I have been trying to stay out of local politics since restarting Letter from Away, a couple of years ago.

For one thing, I’ve been moving from one municipality to another and, not liking to meddle to much in my neighbors business, and also waiting until I’ve lived in the new place long enough to know something about whatever it is I have an opinion about, and also having all those big issues to write about … anyway, those days are over, at least for this week.

Part I – The Prison Yard

There may be some people reading this who do not know, between 1824 and 2002, Thomaston was home to the Maine State Prison. The first building burned, was rebuilt and then expanded in 1854; a second fire prompted a total rebuild, a monolithic fortress designed not to repel assault from outside but to keep people in. All that is left now of that edifice is a tastefully sterile corner of the building that was torn down only 20 years ago.

I love the prison yard for many of the same reasons I love unpaved cemeteries. There is soft grass to walk on. It is quiet. There is a strong presence of invisible humans and their unknown stories in these places. The beauty of the place is grounded by its history.

I liked the idea of a mixed-use area, although I did not like the last idea brought before Thomaston voters two years ago. That proposal called for an eventual 96 dwelling units that would fill the space between the Saint George River and Main Street, or as it is known to people whose lives and business are elsewhere, Route 1.

Route 1 in Thomaston, especially at this time of year provides a steady background hum — an all-but-constant reminder, even at home, you are living in an industrialized world. If we are going to have safe, comfortable housing people can afford, I think it would be nicer off the road. It might be nice to have a dozen small and affordable cottages along the paved roads that are already there. Maybe a few unpaved but level and well-maintained paths, to bring visitors to the river shore.

There could even be some garden plots for those who cannot afford land of their own. I think there might be lovely and thoughtful ways to use that space that was once a prison.

Last week, The Courier-Gazette published a guest column by Amy Williams-Beers, one of my new neighbors that I haven’t yet met.

Responding to an as-yet-to-be-presented proposal to build a new fire station on the land, and self-describing as “part of the Friends of the Thomaston Green,” Ms. Williams-Beers wrote, “ … the design ‘The Friends’ came up with included a fire station …” She said the group didn’t want to come up with a specific design.

“It was too complicated to ask the town to vote on a particular vision, nor did we have an interest in telling the citizens exactly what their park should look like,” she wrote.

I’ll give the Friends credit for trying. Unfortunately, their proposal does exactly what Ms. Williams-Beers said they did not want to do. It asks us to decide, this coming week, the exact future of that land, at least as long as there is a Town of Thomaston.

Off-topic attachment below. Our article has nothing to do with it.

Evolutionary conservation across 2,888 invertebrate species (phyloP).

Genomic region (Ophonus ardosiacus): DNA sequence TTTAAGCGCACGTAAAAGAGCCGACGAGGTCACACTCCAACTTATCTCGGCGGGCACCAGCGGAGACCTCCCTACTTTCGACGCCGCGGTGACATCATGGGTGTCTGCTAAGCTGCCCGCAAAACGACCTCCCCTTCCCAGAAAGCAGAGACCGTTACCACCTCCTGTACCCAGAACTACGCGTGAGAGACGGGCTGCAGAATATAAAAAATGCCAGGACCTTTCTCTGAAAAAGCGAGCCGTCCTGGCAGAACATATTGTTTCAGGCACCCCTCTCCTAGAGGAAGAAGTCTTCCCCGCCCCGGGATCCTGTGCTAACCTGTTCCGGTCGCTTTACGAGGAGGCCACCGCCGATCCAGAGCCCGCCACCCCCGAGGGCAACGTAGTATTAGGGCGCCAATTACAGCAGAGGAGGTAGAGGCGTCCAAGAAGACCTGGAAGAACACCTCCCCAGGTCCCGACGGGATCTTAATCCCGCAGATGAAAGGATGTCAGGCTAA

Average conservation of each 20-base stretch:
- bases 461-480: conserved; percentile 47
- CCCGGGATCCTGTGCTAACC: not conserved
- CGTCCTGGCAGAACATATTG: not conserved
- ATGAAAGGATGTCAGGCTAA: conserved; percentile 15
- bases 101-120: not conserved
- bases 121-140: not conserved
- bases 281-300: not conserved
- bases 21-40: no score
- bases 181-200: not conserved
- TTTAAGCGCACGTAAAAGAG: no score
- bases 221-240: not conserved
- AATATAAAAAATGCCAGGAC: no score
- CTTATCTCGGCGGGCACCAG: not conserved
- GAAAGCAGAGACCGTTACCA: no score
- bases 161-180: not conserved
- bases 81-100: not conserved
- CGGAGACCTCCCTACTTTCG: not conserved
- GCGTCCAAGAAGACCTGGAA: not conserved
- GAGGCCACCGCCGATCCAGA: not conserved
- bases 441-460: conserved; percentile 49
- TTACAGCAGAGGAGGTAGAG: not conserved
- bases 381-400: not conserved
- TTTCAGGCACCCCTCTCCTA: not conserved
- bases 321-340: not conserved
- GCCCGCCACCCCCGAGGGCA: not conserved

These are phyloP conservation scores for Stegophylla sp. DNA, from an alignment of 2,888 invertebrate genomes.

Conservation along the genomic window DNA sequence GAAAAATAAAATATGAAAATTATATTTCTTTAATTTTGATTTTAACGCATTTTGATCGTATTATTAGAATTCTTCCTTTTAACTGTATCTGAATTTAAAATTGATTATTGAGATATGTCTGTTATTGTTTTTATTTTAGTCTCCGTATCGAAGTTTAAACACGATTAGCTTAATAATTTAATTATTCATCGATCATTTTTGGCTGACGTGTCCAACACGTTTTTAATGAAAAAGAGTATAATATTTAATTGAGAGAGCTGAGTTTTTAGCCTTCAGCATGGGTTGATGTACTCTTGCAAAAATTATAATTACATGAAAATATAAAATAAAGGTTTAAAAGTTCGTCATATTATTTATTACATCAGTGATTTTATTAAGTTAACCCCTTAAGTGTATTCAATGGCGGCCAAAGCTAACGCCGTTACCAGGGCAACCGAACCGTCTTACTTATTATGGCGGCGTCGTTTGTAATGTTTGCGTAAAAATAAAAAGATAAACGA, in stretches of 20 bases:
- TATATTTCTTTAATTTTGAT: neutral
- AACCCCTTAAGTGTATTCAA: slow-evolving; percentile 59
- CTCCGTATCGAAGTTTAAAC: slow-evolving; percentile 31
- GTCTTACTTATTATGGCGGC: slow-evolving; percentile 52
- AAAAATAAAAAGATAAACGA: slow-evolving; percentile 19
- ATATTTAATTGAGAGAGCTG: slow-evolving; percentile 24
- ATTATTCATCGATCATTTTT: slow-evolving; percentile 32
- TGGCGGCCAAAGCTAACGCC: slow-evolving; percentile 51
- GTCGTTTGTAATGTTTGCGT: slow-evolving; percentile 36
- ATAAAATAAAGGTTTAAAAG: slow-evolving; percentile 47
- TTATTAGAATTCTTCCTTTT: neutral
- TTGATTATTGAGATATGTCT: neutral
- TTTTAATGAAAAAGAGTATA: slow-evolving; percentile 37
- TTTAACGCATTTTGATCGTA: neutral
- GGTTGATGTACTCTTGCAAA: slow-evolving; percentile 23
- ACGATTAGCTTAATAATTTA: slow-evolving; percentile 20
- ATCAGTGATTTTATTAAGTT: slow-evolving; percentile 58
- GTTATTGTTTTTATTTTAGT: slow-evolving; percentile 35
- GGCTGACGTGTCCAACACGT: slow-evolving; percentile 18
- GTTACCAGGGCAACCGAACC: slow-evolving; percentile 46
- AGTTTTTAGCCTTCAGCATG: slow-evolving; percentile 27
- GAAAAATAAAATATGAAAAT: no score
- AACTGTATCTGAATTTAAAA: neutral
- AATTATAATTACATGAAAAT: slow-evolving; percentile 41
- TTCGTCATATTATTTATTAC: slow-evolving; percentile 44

As many of you know, I am pro-choice. In this situation, that means I want to continue to have the right to be part of a thoughtful plan for this land. I expect some voter turnout at the Thomaston Municipal Building, between the hours of 8 a.m. and 8 p.m., to vote by secret ballot on this issue. Those who want to wait a bit longer before finalizing plans for the prison yard should vote Yes on Question 3 and No on Question 4. Those who want a permanent green should vote No on 3 and Yes on 4. Clear as mud.

There are other questions on this ballot, and at an in-person Town Meeting scheduled to begin at 6 p.m. the following day, Wednesday, June 15, to act on another 31 warrant items.

Part II – Plastics, again?

No matter where your opinion falls in the debate over a place I will always think of as the Prison Yard, there is a related matter to consider. On the internet, two websites call themselves thomastongreen, with one using a .us domain and the other going with .com.

Almost identical in web address, both sponsorship groups also share a willingness to save the earth by purchasing a bunch more heavy-duty, single-use plastic lawn signs. All equipped with metal wickets that, if today’s political activists are anything like those in my more activist days, will lean against the barn wall until they disintegrate and spread their chemical components to the hidden corners of this planet.

It’s a lot easier to put up a cheap sign than to show up at a specific time and place to meet with your neighbors and honestly discuss important issues, or even just to cast a ballot while the polls are open. How we say a thing is often more important than what words we use.

See you at Town Meeting.

Shlomit Auciello is a writer, photographer, and human ecologist who has lived in Midcoast Maine since 1988. Letter From Away has appeared online and in print, on and off since 1992, and is published here on a weekly basis.